CESI Research Project 97-11
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The availability, abundance, and movement of aquatic prey species are of particular importance to understanding predator population dynamics in the Everglades. Population levels of aquatic species vary greatly between the wet and dry seasons but factors that influence those fluctuations required study, particularly the effects of water-management structures and operations.
Focusing on several small fishes, grass shrimp, and Florida gar, this study endeavored to answer some outstanding questions of importance to Everglades restoration. Specifically, the project used both radio telemetry and genetic surveys to monitor the movements of both predator and prey species. The results shed considerable light on the influences of nearby canals and water-management practices.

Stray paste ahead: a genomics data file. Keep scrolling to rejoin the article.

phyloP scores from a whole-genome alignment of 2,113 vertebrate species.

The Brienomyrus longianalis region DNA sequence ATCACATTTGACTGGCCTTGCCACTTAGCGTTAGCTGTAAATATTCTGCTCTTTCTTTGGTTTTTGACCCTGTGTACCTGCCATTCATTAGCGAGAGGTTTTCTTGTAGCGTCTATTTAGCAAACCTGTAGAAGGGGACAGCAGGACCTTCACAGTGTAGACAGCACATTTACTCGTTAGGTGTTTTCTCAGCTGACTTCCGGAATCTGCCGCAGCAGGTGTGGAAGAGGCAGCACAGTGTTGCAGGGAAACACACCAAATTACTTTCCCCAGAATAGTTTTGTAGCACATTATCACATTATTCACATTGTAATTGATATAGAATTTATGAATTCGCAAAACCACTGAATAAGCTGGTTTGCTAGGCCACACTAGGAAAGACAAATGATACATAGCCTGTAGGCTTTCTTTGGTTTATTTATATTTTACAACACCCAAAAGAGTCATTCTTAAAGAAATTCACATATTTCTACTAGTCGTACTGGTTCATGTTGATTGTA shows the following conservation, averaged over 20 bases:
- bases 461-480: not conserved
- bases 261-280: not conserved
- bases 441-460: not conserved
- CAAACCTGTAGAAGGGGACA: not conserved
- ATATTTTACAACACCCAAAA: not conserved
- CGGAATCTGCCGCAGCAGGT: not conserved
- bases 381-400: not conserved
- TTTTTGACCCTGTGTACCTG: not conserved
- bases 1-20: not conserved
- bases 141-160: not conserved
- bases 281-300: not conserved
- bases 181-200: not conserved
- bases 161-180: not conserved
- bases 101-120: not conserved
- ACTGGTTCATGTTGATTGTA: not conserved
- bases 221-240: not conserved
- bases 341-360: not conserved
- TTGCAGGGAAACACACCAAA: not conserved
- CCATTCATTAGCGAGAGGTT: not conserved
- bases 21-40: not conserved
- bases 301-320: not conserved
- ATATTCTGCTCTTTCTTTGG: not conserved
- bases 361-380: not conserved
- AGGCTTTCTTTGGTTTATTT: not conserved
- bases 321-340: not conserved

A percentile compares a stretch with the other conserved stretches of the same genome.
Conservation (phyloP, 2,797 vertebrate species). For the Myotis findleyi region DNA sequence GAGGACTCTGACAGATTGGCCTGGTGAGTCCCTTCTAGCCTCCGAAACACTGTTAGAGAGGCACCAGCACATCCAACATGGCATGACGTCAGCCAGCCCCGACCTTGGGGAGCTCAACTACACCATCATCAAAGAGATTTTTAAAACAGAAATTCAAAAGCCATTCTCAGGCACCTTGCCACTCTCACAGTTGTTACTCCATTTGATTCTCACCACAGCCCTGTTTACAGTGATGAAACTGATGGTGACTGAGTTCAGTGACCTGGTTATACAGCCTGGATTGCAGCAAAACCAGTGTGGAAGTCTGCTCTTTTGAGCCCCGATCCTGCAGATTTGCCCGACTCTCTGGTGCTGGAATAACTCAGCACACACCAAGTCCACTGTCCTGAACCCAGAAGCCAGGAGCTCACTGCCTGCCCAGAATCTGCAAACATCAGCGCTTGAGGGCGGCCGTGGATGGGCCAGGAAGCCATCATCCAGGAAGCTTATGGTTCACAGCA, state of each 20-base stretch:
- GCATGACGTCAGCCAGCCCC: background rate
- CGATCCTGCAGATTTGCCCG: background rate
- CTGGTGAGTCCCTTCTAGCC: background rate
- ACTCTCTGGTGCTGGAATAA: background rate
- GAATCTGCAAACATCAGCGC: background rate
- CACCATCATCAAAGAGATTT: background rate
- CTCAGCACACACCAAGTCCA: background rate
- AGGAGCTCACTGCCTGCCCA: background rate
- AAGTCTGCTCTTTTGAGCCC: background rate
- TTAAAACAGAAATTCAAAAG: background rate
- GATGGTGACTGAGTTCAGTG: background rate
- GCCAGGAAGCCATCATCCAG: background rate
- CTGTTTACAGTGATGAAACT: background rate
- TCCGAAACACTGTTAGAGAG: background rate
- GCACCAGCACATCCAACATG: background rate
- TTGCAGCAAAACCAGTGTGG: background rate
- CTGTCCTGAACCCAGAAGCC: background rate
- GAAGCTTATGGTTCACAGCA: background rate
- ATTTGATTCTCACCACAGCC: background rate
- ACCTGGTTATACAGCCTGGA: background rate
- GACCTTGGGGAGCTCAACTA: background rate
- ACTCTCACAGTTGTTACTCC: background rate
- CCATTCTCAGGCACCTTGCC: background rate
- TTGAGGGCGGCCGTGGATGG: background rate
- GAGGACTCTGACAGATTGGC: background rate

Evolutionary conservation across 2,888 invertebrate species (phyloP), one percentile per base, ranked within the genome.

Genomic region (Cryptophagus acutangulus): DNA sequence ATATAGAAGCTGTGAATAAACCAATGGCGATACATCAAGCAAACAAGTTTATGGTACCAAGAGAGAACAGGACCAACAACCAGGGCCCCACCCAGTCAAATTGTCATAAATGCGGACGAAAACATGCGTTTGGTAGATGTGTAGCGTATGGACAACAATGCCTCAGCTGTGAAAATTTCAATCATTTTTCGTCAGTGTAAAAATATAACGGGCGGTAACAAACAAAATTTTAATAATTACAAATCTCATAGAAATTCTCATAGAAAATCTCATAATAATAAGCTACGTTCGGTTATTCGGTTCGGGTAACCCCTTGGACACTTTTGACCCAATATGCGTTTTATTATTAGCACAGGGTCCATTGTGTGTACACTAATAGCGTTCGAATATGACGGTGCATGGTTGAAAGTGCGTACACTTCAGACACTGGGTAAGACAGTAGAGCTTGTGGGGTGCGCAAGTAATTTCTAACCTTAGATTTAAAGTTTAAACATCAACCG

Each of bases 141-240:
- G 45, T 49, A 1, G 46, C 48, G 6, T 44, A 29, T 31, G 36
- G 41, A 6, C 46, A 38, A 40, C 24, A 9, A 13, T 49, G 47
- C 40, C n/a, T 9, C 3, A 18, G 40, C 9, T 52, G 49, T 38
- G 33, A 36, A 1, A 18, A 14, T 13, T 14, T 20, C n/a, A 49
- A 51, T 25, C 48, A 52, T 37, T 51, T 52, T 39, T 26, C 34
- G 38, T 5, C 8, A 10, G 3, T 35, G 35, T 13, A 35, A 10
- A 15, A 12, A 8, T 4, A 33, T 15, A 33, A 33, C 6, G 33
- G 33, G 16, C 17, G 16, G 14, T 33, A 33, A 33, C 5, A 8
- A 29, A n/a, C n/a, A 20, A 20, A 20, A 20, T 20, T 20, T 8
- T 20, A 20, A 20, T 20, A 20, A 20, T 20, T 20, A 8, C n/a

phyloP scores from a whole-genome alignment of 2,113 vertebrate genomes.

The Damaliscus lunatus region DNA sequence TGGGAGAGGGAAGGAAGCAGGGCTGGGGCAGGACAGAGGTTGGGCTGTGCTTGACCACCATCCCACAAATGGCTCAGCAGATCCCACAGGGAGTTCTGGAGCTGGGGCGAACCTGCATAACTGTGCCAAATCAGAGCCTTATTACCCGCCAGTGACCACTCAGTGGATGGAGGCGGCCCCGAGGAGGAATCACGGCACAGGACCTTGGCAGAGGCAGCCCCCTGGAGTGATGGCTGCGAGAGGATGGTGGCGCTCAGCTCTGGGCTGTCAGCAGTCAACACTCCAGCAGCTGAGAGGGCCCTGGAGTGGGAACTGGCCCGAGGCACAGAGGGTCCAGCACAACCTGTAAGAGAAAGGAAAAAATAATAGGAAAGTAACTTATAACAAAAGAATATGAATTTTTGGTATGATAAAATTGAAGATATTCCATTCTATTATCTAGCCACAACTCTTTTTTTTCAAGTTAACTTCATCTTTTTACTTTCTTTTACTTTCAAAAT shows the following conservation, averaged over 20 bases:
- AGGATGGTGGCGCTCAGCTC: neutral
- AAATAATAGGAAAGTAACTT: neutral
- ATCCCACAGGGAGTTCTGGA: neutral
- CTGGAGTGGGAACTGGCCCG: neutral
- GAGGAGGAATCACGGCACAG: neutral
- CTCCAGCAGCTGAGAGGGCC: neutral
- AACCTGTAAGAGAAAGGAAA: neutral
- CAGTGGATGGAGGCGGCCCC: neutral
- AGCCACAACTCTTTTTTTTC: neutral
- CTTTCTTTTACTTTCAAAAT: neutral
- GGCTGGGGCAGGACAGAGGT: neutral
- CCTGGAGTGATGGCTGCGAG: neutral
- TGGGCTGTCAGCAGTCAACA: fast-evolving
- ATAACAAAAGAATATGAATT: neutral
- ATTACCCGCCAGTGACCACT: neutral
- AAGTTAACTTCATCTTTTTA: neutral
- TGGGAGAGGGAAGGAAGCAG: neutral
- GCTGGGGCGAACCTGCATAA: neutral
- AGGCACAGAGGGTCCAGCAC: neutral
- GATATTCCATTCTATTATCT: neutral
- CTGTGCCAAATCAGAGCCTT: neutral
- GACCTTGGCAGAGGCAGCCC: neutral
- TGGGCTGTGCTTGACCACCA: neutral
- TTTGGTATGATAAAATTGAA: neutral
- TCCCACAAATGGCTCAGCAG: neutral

Collins, T. M., Trexler, J. C., Nico, L.G., Rawlings, T. A. (2002). Genetic diversity in a morphologically conservative invasive taxon: multiple introductions of swamp eels to the southeastern United States. Conservation Biology, 16(4): 1024-1035.
Mcelroy, T. C., Kandl, K. L., Garcia, J., Trexler, J. C. (2003). Extinction-colonization dynamics structure genetic variation of spotted sunfish (Lepomis punctatus) in the Florida Everglades. Molecular Ecology, 12: 355-368
Contact the principal investigator directly with questions about this study.
CESI, Consumer Communities, Critical Ecosystem Studies Initiative, Everglades National Park, Fishes, Joel Trexler, William Loftus, Population, Movement, Canals, Water Management
Last updated: April 14, 2015